Oxford Handbook on Revelation - Sinaiticus "secondary witness", "inferiority"

Steven Avery

The Oxford Handbook of the Book of Revelation



Steven Avery

Oxford Handbook

Constantin von Tischendorf:

The Recovery of Key Manuscripts for the Text of Revelation

The arrival of Constantin von Tischendorf inaugurated major advances in the study of the Greek NT. The
recovery of additional manuscripts, the publication of new and accurate transcriptions, and the
construction of multiple critical editions of the Greek NT broke new ground and laid a foundation for
research that would transcend his career. Of Tischendorf’s editions, the Editio Critica Octava is the most
consequential due to the wealth of its apparatus (Tischendorf, 1869-1872). As for Revelation, the
manuscripts Tischendorf recovered, transcribed, edited, and published would go further to illuminate the
book’s textual history than the various installments of his reconstructed text.

The primary manuscripts used by Tischendorf for the reconstruction of the text of Revelation are the
codices Alexandrinus, Ephraemi Rescriptus, and Sinaiticus. Tischendorf was the first to decipher Codex
Ephraemi (1843), as well to recover Codex Sinaiticus (1863). Together with Codex Alexandrinus, Codex
Ephraemi would represent one of the two best witnesses for the text of Revelation. Tischendorf, however,
deferred to Codex Sinaiticus for a number of unique (and suspect) readings for Revelation. Sinaiticus
certainly preserved an “old text” but, as textual critics would later recognize, it was a secondary witness

relative to Alexandrinus and Ephraemi for the book of Revelation. Tischendorf’s selection of “special”
readings would be ignored (Schmid, 2018).

Tischendorf’s recovery of two late majuscules, however, would contribute to the reconstruction of the
textual history of Revelation in unprecedented ways. The two—the palimpsest Codex Porphyrianus (P
025) and Greek Codex Vaticanus 2066 (Q 046)—are late and dubious witnesses to an early text.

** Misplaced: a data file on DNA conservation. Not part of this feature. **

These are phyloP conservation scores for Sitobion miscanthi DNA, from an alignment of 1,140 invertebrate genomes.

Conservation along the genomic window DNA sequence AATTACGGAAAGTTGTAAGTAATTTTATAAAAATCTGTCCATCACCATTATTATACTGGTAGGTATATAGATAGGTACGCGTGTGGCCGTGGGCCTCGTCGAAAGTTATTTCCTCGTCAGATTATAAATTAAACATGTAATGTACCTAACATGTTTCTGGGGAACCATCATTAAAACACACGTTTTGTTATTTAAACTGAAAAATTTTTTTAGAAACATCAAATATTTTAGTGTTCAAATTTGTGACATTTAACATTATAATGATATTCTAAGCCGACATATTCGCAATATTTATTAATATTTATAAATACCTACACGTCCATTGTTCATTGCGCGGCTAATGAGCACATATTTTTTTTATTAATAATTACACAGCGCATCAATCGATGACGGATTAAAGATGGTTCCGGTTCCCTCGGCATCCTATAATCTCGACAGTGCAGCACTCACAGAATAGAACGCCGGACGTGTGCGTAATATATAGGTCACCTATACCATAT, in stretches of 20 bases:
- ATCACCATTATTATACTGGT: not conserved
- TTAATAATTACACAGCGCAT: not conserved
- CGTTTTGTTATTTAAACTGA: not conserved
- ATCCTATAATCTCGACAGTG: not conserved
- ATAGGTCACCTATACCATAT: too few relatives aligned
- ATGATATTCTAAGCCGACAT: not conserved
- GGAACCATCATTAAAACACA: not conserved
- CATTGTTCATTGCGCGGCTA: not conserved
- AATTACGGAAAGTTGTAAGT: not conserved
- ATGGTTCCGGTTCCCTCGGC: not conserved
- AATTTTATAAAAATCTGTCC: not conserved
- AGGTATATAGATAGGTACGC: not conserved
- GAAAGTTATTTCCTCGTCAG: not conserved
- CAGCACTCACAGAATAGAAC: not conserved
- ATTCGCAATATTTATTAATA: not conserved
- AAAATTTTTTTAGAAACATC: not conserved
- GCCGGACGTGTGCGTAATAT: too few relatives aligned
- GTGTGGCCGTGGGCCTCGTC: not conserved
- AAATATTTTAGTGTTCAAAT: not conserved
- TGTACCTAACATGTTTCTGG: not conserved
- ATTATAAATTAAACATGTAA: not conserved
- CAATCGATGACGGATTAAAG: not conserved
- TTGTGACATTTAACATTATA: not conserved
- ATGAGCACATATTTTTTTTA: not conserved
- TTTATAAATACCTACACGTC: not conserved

would nonetheless serve to illuminate the later stages of the textual tradition and, for a time, rank as
authoritative witnesses of the Andreas (Αν) and Koine (K) traditions respectively. Bernhard Weiss and
Wilhelm Bousset would make advances in that particular direction. Tischendorf, however, was
responsible for the recovery and initial critical editing of the two manuscripts.

Westcott and Hort:

The Original Text of Revelation
Any reluctance over claims of having reconstructed the original was abandoned with Westcott and Hort.
The title of their edition, The New Testament in the Original Greek, leaves no doubt about their view of
the text (Westcott and Hort, 1881). Hort, like Tischendorf, considered the joint witness of Alexandrinus
and Ephraemi authoritative for the reconstruction of the Greek text of Revelation. The two witnesses
represented the Neutral text for Hort—a pure textual stream that flows directly from the original.
Alexandrinus and Ephraemi were thus on a par with the codices Sinaiticus and Vaticanus (B 03) for the
rest of the NT. Hort abandons Tischendorf, however, in underscoring the relative “inferiority” of Codex
Sinaiticus for Revelation
and rejects his preferred readings. Hort’s remaining textual categories—the
Alexandrian, Western, and Syrian texts—proved less useful for the text of Revelation.